“SB 47 consists of a set of back-door mechanisms that have the effect of eliminating initiative and referendum in Ohio, expunging the average citizen from participating in the political process without the assistance of politicians, and strengthening politicians’ monopoly on lawmaking,” said Maurice Thompson, Executive Director of the 1851 Center.

“Initiative and referendum supply an important check on arbitrary government, and also supply citizens with the opportunity to act as civic adults – – taking the lawmaking power into their own hands, rather than begging the legislature for change, and debating the issues, rather than the merits of a candidate’s personality.  And as with all regulations, the politically-powerful will find a way to be heard, whether through paying the higher costs or simply lobbying legislators more – – it’s the average Ohioan that Senate Bill 47 leaves out in the cold.”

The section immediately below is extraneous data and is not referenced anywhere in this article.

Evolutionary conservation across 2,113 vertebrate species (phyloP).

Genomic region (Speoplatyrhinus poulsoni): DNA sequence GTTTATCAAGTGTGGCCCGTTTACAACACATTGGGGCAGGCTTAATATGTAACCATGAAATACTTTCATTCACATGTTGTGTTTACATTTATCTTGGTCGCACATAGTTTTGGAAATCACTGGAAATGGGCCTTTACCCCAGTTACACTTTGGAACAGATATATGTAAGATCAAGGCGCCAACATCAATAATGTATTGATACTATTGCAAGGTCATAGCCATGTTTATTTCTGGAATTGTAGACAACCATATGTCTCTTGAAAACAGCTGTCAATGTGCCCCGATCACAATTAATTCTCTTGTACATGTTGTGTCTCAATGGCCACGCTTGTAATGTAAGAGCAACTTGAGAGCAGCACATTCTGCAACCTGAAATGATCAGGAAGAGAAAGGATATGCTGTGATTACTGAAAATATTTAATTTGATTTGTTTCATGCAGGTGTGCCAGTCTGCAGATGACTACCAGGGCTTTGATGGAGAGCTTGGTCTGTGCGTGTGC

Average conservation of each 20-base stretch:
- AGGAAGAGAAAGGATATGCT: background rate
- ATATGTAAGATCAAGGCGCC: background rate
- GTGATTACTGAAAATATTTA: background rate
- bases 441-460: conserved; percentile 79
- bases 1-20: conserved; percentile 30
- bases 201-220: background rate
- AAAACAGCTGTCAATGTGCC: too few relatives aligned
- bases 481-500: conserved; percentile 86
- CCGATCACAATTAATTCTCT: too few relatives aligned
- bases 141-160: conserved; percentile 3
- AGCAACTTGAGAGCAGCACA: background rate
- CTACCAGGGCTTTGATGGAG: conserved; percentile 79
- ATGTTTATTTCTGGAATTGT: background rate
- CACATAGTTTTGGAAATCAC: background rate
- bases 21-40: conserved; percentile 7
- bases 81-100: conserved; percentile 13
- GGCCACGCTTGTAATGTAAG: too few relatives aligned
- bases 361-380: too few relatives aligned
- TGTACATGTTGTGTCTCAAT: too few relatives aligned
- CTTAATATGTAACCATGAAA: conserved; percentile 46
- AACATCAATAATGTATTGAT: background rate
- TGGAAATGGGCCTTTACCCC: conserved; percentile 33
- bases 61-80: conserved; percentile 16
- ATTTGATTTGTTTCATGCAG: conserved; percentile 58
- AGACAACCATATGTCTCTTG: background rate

These heightened tactics, which dramatically drive up the cost of ballot drives by reducing the supply of eligible signature gatherers, would effectively end grassroots freedom-oriented ballot drives such as that of the Workplace Freedom Amendment.

Read Citizens in Charge’s Complaint HERE.

Read Citizens in Charge’s Motion for Preliminary Injunction HERE.

Read 1851’s recent Testimony to the Ohio Constitutional Modernization Commission, defending Ohioans Initiative and Referendum rights, HERE.

October 5, 2013: The Toledo Blader: Guarding Ohio’s referendum process

September 20, 2013: Plain Dealer: Conservative groups cry foul over Ohio’s new restrictions on referendum petitions

Banning Internet Cafes to Benefit Casinos: Unconstitutional and Inadvisable

Attacking politically weak small businesses at behest of influential larger businesses is wrong way for Republicans to begin new legislative session

internetcafesColumbus, OH – The 1851 Center for Constitutional Law today emphasized to Ohio’s state senators and representatives that “priority” legislation to shut down Ohio’s 800-plus internet cafes is inconsistent with principles of limited government, unconstitutional, and dangerous to Ohio’s economic well-being.